Eat to Boost Your Mood!

Serotonin is a neurotransmitter that is associated with mood regulation, gut motility, sleep, appetite, and pain modulation.

What do low serotonin levels look like? A person who is deficient in the neurotransmitter serotonin may experience depression, inner rage or paranoia, feel easily overwhelmed, lose joy in hobbies or favorite foods, and be unable to fall into a deep and restful sleep.

A breakdown of serotonin synthesis:

  • Serotonin is synthesized from the amino acid tryptophan.
  • Two enzymes, tryptophan hydroxylase (TPH) and amino acid decarboxylase (AAAD), help to carry out this conversion. TPH exists in two forms, TPH1 and TPH2.
  • Once tryptophan is actively transported across the blood-brain barrier, TPH converts it into 5-HTP. The essential cofactor ferrous iron is critical for this to take place.
  • 5-HTP is then converted to serotonin with the help of the other enzyme we mentioned, AAAD.

Meats, such as turkey, beef, liver, and lamb, provide a rich source of tryptophan. Spirulina has incredibly high levels of tryptophan. Spirulina can be difficult to digest. In order for the gastrointestinal tract to absorb all its valuable nutrients, the best spirulina is fermented.

Body Ecology offers a product called Super Spirulina Plus, which is 50% fermented spirulina.  Outside of food-sourced tryptophan, it has been found that supplementing with the amino acid tryptophan to correct a serotonin deficiency is usually not as effective as supplementing with its precursor, 5-HTP.

Other important nutritional cofactors that are essential for serotonin production are vitamin B3 (niacinamide), vitamin B12 (methylcobalamin), folic acid, magnesium, and iron. Iron anemic individuals typically have low levels of serotonin – in this case, 5-HTP supplementation has a limited response.

Serotonin deficiency can seriously alter the pleasure one experiences in life. Not only that, but serotonin deficiency is also at the root of other chronic degenerative diseases and can even affect your child if you are pregnant.

Regulating your serotonin levels during pregnancy can protect your child’s brain development and reduce their risk for ADHD!

A new study revealed that if a mother is deficient in serotonin due to a genetic variance, it is likely that her child will present symptoms of attention-deficit/hyperactivity disorder (ADHD).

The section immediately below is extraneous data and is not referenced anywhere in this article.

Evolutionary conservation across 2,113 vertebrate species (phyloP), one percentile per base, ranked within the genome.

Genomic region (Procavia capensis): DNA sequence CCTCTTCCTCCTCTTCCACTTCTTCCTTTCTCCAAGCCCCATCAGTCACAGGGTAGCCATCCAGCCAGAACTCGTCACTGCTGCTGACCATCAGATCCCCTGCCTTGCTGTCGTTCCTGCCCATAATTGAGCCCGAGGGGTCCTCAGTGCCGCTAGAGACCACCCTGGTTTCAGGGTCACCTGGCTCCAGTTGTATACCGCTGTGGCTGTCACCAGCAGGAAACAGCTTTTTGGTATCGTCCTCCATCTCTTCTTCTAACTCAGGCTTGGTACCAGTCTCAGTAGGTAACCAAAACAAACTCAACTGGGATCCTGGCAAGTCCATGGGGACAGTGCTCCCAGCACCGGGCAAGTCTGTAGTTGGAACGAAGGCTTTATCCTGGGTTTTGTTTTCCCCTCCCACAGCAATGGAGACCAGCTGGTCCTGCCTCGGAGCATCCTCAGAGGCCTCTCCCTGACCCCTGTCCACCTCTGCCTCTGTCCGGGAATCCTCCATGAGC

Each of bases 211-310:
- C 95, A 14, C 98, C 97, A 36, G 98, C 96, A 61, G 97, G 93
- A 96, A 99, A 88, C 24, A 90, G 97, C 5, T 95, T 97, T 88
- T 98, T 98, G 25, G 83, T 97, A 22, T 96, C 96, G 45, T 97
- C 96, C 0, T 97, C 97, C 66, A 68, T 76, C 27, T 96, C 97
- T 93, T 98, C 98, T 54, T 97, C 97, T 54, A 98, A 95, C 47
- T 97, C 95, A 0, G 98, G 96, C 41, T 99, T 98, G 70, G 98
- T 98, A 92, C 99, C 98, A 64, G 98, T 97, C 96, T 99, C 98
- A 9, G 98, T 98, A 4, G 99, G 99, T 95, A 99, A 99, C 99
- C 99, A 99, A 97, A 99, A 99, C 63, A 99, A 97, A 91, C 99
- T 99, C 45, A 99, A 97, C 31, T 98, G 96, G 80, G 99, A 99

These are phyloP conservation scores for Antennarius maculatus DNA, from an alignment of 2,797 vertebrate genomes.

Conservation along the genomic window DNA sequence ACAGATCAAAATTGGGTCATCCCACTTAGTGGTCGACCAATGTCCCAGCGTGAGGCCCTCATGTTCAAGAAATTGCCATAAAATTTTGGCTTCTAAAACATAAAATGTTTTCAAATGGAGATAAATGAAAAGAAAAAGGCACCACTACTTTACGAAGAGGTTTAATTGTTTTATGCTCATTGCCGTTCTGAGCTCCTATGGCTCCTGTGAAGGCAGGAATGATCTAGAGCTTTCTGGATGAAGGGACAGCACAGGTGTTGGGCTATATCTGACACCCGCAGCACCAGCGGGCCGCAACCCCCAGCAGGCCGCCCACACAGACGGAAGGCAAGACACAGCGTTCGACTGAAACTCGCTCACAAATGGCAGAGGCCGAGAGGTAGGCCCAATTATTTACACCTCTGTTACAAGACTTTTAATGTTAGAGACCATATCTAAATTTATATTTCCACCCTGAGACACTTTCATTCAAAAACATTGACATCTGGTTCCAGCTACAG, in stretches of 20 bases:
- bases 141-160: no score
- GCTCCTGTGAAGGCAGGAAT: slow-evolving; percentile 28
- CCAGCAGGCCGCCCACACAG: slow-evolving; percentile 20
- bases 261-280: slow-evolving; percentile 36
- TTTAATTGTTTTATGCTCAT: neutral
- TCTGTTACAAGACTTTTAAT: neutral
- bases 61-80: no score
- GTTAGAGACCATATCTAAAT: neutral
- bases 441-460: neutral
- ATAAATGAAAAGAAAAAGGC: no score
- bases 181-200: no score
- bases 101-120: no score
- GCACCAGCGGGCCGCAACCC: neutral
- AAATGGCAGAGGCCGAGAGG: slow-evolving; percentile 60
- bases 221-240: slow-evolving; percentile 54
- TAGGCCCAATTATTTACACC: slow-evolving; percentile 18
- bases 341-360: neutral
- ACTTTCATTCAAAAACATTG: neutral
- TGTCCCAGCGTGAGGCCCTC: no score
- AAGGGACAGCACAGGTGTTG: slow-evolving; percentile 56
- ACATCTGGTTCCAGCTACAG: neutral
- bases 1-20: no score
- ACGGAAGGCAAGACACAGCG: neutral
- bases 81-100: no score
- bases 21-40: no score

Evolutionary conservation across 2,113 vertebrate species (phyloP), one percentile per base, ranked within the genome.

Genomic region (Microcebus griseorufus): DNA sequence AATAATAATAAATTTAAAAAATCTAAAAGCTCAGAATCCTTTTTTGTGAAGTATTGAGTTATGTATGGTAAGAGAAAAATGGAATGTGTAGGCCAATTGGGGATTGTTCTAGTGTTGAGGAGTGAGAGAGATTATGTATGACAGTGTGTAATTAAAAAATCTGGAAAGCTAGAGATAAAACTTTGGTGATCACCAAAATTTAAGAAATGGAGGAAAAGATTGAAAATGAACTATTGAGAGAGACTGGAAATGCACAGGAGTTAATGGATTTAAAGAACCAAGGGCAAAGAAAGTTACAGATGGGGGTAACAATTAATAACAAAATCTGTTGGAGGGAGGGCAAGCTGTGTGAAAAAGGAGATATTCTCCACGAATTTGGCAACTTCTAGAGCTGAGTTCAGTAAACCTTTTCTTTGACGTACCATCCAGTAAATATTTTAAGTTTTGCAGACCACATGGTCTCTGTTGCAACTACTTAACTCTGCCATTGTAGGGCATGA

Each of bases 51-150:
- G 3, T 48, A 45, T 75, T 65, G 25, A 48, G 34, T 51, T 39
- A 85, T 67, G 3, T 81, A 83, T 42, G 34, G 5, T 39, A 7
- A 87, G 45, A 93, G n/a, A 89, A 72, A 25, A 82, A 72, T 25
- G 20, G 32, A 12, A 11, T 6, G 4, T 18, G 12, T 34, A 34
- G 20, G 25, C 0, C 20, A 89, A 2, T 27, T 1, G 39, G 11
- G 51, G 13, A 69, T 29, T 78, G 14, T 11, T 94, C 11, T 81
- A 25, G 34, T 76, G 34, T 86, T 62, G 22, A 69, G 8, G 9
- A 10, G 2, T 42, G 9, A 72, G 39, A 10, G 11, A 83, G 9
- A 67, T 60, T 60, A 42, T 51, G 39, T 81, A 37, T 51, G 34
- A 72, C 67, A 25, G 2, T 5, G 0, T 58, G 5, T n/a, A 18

The genetic variance that researchers looked at was the inability to produce tryptophan hydroxylase 1 (TPH1), the enzyme that is used to convert the amino acid tryptophan into serotonin. Without this peripheral enzyme, serotonin levels are significantly lower, and genetic variances of both TPH1 and TPH2 enzyme subtypes have been linked to several disorders involving anxiety and depression.

Researchers concluded that, “maternal serotonin production may have long-term consequences for brain development and increase the risk of ADHD-related symptoms and behavior in offspring”. The study looked at the children of both mothers and fathers with this genetic variance and found that ADHD was largely only present in the children whose mothers were unable to produce sufficient amounts of serotonin.

Scientists have an identifiable and genetic link between serotonin deficiency and its effects in utero that permanently alter the development of a child’s brain. The study concludes that it is plausible that when a woman is pregnant, serotonin deficiency, with or without a genetic basis, will effect the brain development of the fetus. (1)

Neurodegenerative disease has been associated with an alternate tryptophan pathway.

When tryptophan breaks down, it can produce serotonin. It can also take another pathway, known as the kyurenine metabolic pathway, and produce quinolinic acid.

The kyurenine pathway leads to the production of NAD+, nicotinamide adenine dinucleotide. This is a coenzyme found in all living cells and is involved in the production of ATP – or energetic fuel for each cell in the body. When this pathway is compromised, the metabolism of the cell is altered and ultimately leads to the neuron’s death. This sets off a cascade of neuronal death.